As he approaches the 100-day mark of his presidency, Barack Obama’s job approval ratings are higher than those of his most recent predecessors. However, the 44th president is even more distinguished by his strong personal popularity.
A close look at reactions to Reagan's first few months in office provides striking parallels with what polls now find about opinions of Obama. And a consideration of the Reagan experience may well give some clues as to what lies ahead for the 44th president.
Obama continues to inspire confidence on economic matters, as majorities believe his policies will both improve economic conditions (66%) and reduce the budget deficit over time (54%). There has been no improvement in the GOP's image.
For all of his hopes about bipartisanship, Barack Obama has the most polarized early job approval ratings of any president in the past four decades.
More than two months into Barack Obama's presidency, as many people incorrectly identify him as a Muslim as did so during the 2008 campaign with white evangelicals and Republicans most likely to misidentify his religious affiliation.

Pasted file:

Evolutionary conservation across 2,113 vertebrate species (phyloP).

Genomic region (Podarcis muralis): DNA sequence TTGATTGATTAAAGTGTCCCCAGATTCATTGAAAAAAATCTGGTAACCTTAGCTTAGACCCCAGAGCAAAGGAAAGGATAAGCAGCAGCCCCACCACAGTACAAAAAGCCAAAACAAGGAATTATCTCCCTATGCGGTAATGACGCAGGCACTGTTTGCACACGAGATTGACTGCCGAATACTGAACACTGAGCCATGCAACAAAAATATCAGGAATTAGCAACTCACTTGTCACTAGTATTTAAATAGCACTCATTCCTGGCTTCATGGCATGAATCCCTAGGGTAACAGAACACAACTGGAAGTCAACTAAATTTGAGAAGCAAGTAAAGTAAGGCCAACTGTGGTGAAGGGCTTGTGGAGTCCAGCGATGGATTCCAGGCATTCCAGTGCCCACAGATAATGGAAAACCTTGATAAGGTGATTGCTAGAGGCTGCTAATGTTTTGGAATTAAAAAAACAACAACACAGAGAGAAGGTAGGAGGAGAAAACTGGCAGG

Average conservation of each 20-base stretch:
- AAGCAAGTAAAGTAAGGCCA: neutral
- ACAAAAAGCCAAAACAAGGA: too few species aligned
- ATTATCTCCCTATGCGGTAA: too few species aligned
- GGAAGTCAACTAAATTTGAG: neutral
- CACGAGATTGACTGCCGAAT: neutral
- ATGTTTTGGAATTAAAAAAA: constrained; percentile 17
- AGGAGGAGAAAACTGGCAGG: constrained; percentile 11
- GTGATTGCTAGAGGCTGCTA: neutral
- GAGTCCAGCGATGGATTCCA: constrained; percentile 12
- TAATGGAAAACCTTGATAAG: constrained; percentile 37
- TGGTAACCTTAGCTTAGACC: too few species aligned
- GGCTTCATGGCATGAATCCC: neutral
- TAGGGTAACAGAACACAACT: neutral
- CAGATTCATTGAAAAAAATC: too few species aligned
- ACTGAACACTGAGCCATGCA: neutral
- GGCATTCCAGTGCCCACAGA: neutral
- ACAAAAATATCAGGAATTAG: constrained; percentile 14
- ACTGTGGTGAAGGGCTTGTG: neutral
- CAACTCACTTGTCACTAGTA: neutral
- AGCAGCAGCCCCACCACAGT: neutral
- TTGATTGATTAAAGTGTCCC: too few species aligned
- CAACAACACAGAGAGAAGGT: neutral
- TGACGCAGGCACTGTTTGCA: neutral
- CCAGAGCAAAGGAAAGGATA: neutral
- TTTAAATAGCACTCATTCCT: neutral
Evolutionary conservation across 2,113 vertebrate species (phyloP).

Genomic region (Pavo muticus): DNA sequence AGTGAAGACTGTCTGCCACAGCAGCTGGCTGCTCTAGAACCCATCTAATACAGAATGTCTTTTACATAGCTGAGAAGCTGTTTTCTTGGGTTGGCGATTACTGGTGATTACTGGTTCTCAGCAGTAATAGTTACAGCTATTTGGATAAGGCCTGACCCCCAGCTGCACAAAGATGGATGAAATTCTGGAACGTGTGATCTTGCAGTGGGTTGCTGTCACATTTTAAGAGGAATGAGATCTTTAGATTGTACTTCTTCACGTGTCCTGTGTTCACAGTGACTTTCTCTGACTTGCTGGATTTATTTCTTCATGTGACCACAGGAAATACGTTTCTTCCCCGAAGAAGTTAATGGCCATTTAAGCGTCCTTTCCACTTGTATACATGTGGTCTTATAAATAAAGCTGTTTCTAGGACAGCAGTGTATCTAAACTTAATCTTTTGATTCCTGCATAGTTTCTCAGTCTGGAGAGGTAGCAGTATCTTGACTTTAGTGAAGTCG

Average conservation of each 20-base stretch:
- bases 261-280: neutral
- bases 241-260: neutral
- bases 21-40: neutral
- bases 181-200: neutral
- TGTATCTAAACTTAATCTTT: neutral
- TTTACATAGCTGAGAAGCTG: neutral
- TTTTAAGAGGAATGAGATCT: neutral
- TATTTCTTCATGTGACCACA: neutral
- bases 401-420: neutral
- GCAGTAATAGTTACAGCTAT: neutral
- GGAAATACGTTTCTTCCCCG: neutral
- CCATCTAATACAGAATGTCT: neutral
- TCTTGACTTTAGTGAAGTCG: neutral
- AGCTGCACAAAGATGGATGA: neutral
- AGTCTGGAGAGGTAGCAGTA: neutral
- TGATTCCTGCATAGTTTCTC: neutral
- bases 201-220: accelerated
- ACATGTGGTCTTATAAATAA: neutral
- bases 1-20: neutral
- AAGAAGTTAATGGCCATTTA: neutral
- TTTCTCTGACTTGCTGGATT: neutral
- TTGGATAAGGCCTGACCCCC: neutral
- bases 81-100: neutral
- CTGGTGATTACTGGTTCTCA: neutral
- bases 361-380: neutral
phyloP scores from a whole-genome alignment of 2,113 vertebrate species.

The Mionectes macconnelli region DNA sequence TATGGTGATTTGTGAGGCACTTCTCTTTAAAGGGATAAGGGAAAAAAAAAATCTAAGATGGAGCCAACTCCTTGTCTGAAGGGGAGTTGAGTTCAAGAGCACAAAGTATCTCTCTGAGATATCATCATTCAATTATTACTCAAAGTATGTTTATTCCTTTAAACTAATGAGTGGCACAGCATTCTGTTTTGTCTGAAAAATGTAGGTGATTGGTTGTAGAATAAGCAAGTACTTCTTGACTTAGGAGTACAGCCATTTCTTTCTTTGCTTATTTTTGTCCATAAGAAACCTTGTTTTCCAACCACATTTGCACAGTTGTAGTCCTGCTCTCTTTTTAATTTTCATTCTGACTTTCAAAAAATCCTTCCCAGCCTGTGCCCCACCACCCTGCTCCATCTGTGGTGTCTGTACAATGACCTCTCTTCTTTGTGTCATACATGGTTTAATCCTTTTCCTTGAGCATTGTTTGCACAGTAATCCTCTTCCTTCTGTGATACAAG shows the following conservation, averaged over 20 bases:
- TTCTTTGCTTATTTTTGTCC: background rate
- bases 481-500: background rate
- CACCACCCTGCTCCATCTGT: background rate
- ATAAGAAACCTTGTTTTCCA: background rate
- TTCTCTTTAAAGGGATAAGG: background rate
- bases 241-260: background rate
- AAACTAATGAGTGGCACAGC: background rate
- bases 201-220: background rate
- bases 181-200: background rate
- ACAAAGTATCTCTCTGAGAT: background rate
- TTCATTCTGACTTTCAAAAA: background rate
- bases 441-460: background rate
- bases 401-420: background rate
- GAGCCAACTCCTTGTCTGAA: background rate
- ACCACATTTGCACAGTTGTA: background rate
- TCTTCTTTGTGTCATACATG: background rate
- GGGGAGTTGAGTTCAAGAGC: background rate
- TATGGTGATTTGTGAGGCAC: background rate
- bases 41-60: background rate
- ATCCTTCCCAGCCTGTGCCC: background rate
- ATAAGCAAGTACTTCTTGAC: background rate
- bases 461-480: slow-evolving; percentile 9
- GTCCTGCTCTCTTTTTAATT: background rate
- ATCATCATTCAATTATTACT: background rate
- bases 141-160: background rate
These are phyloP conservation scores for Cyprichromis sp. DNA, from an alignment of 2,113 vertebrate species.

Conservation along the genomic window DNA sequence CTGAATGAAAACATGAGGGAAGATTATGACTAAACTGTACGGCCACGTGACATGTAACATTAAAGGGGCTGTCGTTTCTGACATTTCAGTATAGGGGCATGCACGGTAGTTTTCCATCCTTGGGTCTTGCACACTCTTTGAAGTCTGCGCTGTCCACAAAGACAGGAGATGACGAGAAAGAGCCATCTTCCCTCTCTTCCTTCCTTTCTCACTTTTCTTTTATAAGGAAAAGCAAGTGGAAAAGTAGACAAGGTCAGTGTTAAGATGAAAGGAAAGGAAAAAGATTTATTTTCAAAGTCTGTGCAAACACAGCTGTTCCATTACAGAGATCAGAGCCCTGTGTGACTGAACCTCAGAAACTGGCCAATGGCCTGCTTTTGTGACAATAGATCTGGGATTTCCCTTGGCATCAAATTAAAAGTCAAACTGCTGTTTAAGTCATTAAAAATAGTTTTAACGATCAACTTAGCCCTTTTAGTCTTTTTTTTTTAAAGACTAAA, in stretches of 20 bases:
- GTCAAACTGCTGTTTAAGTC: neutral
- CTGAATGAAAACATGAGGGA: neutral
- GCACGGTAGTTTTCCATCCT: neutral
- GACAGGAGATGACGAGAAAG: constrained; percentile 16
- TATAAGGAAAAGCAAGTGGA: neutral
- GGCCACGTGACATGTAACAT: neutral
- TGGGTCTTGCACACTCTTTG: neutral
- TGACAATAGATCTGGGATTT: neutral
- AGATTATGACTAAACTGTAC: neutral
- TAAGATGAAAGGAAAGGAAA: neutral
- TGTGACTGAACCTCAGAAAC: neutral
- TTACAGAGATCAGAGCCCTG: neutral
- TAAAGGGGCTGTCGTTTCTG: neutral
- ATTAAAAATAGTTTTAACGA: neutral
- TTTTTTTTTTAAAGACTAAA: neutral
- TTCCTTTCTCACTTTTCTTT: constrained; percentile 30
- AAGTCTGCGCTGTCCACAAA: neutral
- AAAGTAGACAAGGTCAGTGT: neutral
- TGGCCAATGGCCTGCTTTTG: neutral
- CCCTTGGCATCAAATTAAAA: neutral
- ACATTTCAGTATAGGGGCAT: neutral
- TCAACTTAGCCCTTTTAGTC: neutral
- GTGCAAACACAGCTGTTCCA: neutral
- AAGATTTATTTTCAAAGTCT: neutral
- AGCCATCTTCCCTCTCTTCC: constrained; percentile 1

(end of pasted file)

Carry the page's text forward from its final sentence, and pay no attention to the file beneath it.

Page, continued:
As the president travels through Europe this week, issues arising from the global economic crisis and other world problems on his agenda seem likely to resonate with key criticisms of America's leadership carried over from the Bush years.
Most people think the new president is doing as much as he can to fix the economy, but the public expresses mixed views of his many major proposals to fix the economy. The public overwhelmingly supports Obama’s plan to remove most combat troops from Iraq by the end of August but a much narrower majority supports his planned troop buildup in Afghanistan.
Although support for the economic stimulus package has weakened over the last month, President Obama's personal image is extremely strong with fully 92% of the public rating him a good communicator. And the belief that Obama represents a break from politics as usual is widespread, despite the highly partisan reaction to his economic stimulus proposal.
Public confidence in Barack Obama to deal with the nation's most pressing problems is high and many Americans not only see the president-elect as a problem-solver, but as a "uniter" as well.
Much of the increased awareness of the president-elect’s high-level personnel selections has to do with his choice of Hillary Clinton to serve as secretary of state.